Today is a hot one in Chicago — the kind of wet electric blanket heat that flash-steams your lungs and makes a hot yoga studio more comfortable than out on the street. Plus, at least you know every vinyasa is toning your triceps and there’s no self-consciousness because everyone around you is sweating, too.
Well, almost everyone.
While most of us were risking our lives doing crow pose and Warrior II in puddles of our own making, the woman next to me didn’t let a single drop of sweat fall from her skin. She was perspiring, but instead of leaving it all literally on the mat, she was coated in a glossy sheen that made her look like she had the same perfectly golden skin as a roasted chicken.*
*I hadn’t eaten anything in 16 hours when I went to class, in case you were wondering.
And then I remembered something my friend Aya said — or maybe it was something I said to her, or maybe it’s something I thought I should say to her:
“Never trust anyone who doesn’t sweat in a yoga class.”
Right now I’m working on a book that’s going to have a couple twists and oh-shit moments, and even though I know where they are in the plot, I have no idea how I’m going to get there. When I thought of that line of dialogue this morning — whether spoken in my real life or not — I figured out an important piece of that journey. Never trust anyone who doesn’t sweat in a yoga class: And it just so happens this one character never comes out of the studio looking damper than she did when she went in. It’s the clue the main character needs to crack the mystery wide open.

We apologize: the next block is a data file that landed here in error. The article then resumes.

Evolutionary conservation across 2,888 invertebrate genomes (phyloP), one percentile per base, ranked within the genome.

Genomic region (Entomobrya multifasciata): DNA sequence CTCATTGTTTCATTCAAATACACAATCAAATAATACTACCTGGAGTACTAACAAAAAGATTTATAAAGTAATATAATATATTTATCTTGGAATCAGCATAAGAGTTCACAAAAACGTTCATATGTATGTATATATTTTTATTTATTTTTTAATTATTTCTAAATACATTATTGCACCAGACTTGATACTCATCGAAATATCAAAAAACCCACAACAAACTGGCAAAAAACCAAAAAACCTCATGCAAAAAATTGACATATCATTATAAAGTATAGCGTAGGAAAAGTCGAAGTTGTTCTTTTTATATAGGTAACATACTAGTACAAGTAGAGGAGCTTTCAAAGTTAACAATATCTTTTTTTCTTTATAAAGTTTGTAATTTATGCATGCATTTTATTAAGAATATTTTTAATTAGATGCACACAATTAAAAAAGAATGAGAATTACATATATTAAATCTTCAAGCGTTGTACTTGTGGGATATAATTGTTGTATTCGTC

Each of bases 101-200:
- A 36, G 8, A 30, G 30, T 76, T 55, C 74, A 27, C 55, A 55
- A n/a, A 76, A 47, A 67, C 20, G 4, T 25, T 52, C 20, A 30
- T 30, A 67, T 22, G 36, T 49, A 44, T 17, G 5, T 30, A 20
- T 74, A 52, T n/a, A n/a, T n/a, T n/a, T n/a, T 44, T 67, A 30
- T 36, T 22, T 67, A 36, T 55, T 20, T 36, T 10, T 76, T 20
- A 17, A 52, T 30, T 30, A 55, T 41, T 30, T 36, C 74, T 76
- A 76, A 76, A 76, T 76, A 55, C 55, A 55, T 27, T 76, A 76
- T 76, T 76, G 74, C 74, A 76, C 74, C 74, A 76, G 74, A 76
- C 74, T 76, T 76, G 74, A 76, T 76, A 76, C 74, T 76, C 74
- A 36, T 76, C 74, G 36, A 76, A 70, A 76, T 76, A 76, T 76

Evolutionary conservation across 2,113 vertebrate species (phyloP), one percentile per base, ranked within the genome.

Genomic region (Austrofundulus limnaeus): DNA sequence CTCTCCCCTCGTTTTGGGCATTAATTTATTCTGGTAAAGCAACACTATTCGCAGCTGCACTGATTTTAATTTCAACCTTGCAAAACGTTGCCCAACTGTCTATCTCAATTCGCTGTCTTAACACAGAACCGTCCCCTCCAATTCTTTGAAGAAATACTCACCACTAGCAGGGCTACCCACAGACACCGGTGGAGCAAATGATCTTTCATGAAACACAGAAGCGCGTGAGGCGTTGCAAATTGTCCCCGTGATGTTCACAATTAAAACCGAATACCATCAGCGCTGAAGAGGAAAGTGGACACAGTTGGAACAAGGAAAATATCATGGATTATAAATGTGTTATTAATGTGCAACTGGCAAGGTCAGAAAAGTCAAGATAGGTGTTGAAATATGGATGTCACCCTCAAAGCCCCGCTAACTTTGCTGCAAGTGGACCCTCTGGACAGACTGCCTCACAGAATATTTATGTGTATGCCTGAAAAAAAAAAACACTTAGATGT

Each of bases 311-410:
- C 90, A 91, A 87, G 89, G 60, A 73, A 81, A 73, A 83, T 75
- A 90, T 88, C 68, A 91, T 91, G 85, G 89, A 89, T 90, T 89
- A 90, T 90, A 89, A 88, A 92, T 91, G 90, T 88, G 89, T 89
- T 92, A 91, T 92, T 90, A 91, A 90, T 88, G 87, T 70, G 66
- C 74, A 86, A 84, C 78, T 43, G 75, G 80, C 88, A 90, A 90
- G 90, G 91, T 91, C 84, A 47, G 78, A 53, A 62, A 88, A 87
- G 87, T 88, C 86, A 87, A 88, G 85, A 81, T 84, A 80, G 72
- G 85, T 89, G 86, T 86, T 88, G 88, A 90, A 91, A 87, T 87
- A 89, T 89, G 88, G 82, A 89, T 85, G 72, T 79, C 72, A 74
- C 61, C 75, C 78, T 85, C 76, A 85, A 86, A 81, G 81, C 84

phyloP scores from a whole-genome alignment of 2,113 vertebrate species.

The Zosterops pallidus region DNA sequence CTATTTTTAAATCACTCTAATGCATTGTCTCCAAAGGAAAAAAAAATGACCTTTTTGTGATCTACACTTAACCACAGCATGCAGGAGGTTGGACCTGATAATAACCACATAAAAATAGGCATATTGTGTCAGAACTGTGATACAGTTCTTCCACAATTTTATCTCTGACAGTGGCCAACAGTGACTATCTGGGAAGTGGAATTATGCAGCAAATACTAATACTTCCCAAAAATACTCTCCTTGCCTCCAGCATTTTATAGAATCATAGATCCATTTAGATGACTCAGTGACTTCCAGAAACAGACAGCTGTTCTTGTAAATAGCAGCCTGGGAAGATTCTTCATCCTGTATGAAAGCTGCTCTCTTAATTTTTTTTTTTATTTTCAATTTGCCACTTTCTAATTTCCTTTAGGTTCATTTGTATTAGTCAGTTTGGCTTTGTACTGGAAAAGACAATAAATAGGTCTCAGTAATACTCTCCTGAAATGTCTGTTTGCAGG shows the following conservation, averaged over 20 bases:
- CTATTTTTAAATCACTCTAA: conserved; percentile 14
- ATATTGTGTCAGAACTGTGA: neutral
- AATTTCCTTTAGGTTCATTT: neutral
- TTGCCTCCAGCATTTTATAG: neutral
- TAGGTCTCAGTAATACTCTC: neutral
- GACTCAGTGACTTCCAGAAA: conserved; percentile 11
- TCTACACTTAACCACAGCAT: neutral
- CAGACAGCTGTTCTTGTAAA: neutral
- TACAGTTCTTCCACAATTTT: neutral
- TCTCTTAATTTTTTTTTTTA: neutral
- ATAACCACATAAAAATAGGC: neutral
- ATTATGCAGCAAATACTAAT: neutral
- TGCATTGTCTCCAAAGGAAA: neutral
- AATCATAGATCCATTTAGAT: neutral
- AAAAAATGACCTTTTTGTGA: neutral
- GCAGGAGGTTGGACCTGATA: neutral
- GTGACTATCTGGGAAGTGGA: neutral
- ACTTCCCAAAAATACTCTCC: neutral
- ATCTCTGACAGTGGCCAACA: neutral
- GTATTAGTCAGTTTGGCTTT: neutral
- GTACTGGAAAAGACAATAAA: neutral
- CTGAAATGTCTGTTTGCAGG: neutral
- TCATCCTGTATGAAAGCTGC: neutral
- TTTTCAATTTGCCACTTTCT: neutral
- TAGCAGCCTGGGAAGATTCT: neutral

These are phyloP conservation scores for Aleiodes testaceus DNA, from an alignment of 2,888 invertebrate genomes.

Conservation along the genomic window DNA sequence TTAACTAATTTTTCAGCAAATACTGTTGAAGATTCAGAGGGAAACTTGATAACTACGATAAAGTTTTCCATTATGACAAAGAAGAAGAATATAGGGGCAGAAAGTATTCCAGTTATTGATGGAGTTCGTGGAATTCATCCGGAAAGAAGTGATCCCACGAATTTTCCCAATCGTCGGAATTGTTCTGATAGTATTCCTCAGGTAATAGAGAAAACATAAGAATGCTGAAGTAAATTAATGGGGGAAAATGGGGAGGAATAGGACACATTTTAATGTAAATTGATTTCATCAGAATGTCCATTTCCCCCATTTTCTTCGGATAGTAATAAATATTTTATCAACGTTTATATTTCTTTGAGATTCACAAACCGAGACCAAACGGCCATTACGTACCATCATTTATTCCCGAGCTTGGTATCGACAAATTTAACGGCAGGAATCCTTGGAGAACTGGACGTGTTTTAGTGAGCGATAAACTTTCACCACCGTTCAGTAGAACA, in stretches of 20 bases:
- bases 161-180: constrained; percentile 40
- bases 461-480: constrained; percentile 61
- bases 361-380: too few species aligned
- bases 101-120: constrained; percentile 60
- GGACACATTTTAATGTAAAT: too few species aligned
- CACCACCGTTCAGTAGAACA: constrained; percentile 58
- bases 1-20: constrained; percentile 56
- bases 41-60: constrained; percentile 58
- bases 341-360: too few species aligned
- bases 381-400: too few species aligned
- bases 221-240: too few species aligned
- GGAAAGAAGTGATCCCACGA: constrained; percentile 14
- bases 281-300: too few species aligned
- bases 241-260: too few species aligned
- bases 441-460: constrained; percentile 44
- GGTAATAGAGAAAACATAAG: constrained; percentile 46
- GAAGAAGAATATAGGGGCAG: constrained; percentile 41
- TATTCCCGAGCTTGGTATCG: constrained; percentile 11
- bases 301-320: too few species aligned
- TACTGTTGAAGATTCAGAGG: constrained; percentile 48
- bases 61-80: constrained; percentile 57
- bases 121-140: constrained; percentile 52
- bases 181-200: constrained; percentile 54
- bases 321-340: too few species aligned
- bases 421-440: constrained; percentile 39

Funny, how adapting small quotes or details from life seems to be a lot easier for me than actually writing a full story of something going on in my life.
A week ago I started mentally writing the intro for a non-fiction book that I want to write one day. It describes meeting someone who’s now a large part of my life, and if all parties involved give me permission, maybe I’ll publish it on this blog. It’s the first time as an adult that I’ve written about a relationship in my life without disguising the names or weaving it into a story about characters that only exist in my head.
The writing part was easy because I’ve told the full story to enough people verbally that I’ve had time to perfect the language, pace the plot, time the jokes and edit out the parts my “audience” finds boring. It’s like I’ve been working on an invisible draft of the story for months before even putting pen to paper.
But the actual act of committing the story to a page with the intention of someone else reading it? That takes moxie — and a bit of monstrosity, according to Anthony Bourdain:
“If you’re a writer or a storyteller of any kind, there is something already kind of monstrously wrong with you. Let’s face it — it is an unreasonable attitude to look in the mirror the morning and think, ‘You know, there are people out there who would really like to hear my story.'”
And I think that’s what it is. I don’t like putting stories from my life down on paper because it feels like my ego is getting in the way of my judgment of what makes a good story. I’m comfortable thinking “That line about not trusting people who don’t sweat at yoga is great for a book,” but not comfortable thinking “That journey about how I hated all forms of physical activity until I found yoga at 19 would make a great nonfiction piece.” Everyone has a story like that, and I guarantee more than one person has written it down — and well, too.
But I think I’ve found a story worth telling now. And so we’ll see how going from “fiction with a smattering of truth” to “truth that reads like conventional rom-com fiction” goes. I think I might be ready to sweat it.